The Royal Aircraft Factory R.E.5 was a British two-seat reconnaissance and artillery observation biplane designed and built for the Royal Flying Corps.
The R.E.5 was designed as a reconnaissance biplane using the experience of earlier R.E. series aircraft.
It was a two bay equal span biplane with a fixed tailskid landing gear.
The wheels supported on skids and powered by a nose mounted 120 hp (89 kW) Austro-Daimler engine driving a four-bladed propeller.
The aircraft had two open cockpits with the observer/gunner in the forward cockpit under the upper wing and the pilot aft.
The larger more capable Royal Aircraft Factory R.E.7 was a further development of the design.
Some modified single seat high altitude aircraft were built with extended span (57 ft 2⅓ in or 17.43 m) upper wings supported by a pair of outward leaning struts.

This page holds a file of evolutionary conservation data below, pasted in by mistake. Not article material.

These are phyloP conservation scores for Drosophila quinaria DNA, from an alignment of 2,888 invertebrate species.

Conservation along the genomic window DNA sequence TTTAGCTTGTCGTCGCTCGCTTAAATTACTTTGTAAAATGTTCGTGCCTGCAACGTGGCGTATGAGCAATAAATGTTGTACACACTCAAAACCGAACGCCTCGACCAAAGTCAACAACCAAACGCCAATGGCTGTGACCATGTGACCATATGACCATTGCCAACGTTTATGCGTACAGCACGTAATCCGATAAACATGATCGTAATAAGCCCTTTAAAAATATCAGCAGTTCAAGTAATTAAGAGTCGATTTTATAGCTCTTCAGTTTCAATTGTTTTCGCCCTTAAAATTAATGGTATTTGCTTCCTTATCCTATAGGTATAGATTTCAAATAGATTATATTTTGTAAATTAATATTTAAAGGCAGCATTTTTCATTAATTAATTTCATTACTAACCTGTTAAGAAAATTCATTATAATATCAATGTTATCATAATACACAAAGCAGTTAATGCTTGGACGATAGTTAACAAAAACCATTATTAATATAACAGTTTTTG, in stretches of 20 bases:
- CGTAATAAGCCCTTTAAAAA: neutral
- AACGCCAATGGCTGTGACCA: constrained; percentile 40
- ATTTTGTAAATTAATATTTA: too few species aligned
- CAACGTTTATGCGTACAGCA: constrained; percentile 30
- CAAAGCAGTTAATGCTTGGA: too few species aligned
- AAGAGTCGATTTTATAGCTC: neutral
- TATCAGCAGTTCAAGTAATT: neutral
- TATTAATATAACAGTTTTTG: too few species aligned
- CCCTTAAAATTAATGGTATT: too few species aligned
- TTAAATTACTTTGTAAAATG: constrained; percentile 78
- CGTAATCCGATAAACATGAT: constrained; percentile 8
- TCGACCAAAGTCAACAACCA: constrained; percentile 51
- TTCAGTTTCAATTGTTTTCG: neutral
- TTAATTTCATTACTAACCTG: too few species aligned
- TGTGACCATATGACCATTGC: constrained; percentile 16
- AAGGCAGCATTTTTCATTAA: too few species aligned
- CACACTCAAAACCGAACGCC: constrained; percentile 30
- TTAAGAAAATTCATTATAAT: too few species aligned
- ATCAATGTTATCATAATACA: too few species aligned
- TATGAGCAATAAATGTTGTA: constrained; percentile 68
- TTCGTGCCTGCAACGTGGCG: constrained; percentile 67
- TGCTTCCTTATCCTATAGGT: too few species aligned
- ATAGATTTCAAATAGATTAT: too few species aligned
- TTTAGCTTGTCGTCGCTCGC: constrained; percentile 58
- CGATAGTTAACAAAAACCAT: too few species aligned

Other R.E.5s were used for experimentation with airbrakes and for test flying the Royal Aircraft Factory 4 engine.
Twenty four R.E.5s were built at the Royal Aircraft Factory for the RFC, paid for by money given to the British Army to compensate for the transfer of the army’s airships to the Royal Navy.
Six R.E.5s deployed to France in September 1914, partly equipping No. 2 Squadron RFC, with further examples being by other squadrons, with no unit being completely equipped with the R.E.5. In total, eleven R.E.5s were sent to France, with a further nine being used by training units.
The R.E.5s were used for reconnaissance and bombing missions over France, although at first they were not fitted with bomb sights or bomb racks, bombs being carried in the observer’s cockpit and dropped by hand when the aircraft was over the target.
The R.E.5 was gradually phased out from frontline service during that year, only two remaining at the front on 25 September 1915.
One of the aircraft with extended upper wings set a new world altitude record of 18,900 ft (5,760 m) on 14 May 1914.